circumference 24,901 miles radius 3957 miles Earth
Earth: Then and Now • (4.6 Billion years ago) Differentiation: Process that led to Earth’s layers; Denser materials like Iron sank to the center, and lighter materials rose to the crust
Earth’s Interior • 3 Compositional Zones • Crust • thin, outermost layer • varies in thickness • continental crust is thicker than oceanic crust • Mantle • middle layer • more dense than the crust • Core • central sphere • iron and nickel
Earth’s Interior • 5 Structural Zones • Lithosphere • crust and upper mantle • rigid layer • Asthenosphere • less rigid layer of the mantle beneath the lithosphere • ‘plastic’ means that it flows very slowly • Mesosphere • Lowest part of the mantle • solid rock • Outer Core • liquid • Inner Core • - solid
Kola Superdeep Borehole (1970-1989) 12,261m 180° C How deep can we drill into Earth?
Using Seismology: Earthquakes generate waves that travel through Earth and are recorded on the surface.
Exploring Deep Earth Seismology, Gravity, Geomagnetism (real life) Seismometer
Continental Drift: The hypothesis that states that the continents once formed a single landmass, broke up, and drifted to their present locations Scientist: Alfred Wegener 1912
Pangea Supercontinent that formed 300 million years ago and that began to break up beginning 250 million years ago
Evidence for Continental Drift • 1. Fossil Evidence • Found small extinct land reptile fossils on both South America and Africa continent which had lived 270 million years ago. • 2. Rock Formations • The ages and types of rocks in the coastal regions of widely separated areas matched closely.
Evidence for Continental Drift • 3. Climatic Evidence • Geologists have found glacier debris in Africa and South America suggesting they were once in a colder region. Plant fossils from the tropics at the poles. • 4. Shape of the Continents • The Shape of the continents fit together like a puzzle such as South America and Africa.
Plate Tectonics Plate tectonics is the theory that explains how large pieces of the lithosphere, called plates, move and change shape.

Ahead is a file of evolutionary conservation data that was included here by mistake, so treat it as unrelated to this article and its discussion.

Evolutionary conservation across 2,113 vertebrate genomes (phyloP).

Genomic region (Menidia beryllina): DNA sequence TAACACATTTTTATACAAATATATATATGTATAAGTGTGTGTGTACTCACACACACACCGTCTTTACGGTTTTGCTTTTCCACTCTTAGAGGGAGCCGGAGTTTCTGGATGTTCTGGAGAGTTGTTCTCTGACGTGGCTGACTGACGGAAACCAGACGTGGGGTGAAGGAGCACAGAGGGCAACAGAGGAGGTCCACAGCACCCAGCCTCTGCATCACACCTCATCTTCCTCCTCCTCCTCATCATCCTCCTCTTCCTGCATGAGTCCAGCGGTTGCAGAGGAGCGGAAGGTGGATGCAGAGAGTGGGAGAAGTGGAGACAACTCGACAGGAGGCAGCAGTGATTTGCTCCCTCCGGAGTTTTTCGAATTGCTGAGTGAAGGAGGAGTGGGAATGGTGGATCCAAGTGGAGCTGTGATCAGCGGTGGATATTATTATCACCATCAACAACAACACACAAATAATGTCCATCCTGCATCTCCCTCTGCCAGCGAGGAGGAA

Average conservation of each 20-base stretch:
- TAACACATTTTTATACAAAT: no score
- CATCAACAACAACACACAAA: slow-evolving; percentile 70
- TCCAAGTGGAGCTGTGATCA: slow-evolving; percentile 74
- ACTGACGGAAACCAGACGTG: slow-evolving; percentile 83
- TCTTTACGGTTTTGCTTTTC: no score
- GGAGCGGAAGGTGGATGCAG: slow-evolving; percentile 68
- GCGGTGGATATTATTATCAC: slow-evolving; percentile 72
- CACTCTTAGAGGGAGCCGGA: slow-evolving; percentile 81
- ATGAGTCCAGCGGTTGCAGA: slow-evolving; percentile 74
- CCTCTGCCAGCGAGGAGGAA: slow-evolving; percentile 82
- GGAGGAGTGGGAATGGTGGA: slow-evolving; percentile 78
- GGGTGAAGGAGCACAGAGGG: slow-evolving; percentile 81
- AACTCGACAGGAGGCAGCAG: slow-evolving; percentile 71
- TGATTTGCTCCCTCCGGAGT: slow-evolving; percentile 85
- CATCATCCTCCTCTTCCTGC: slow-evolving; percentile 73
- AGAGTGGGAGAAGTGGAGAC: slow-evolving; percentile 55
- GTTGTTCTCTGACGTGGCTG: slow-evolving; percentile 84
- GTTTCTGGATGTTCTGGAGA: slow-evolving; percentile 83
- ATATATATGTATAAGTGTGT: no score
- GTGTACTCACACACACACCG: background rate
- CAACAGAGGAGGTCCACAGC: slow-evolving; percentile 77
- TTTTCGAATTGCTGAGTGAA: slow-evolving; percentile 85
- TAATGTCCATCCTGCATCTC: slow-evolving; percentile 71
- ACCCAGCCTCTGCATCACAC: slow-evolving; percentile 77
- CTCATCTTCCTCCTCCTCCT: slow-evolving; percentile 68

Convection Convection is the movement of heated material due to differences in density that are caused by differences in temperatures
Mid-Ocean Ridges (MOR) Oceanic crust was formed more recently than almost all continental crust, and the youngest of all crust is at the MORs.
Seafloor spreading: New oceanic lithosphere forms as magma rises to Earth’s surface and solidifies at a mid-ocean ridge
Magnetic reversals and magnetic symmetry: Earth’s magnetic field has flipped direction in the past, meaning that sometimes magnetic North is towards Earth’s North Pole and sometimes magnetic North is towards Earth’s South Pole.
Newly formed ocean crust gets magnetized Makes ‘Stripes’ of Normal and Reverse Polarity ‘Stripes’ symmetrical around mid-ocean ridge
North Geographic Pole: the point in the northern hemisphere where the Earth’s spin axis meets the Earth’s surface North Geomagnetic Pole: the point in the northern hemisphere today where the pole of an imaginary bar magnet producing Earth’s field meets Earth’s surface
North Geographic Pole: top of Earth North Geomagnetic Pole: where your compass points
Rocks with iron in them got magnetized by Earth’s field! Paleomagnetism: studying magnetization of old rocks
Divergent Boundaries • Divergent boundaries occur when plate are rifted, or split, apart and begin to move apart. • Creates large sections of oceanic crust. • Crust is created in this type of boundaries.
Convergent Boundaries • Convergent means to converge, or bring together. • Plate boundaries in which one plate (Oceanic) is pushed down under another (Continental) plate. • Oceanic crust is destroyed at this type of boundary.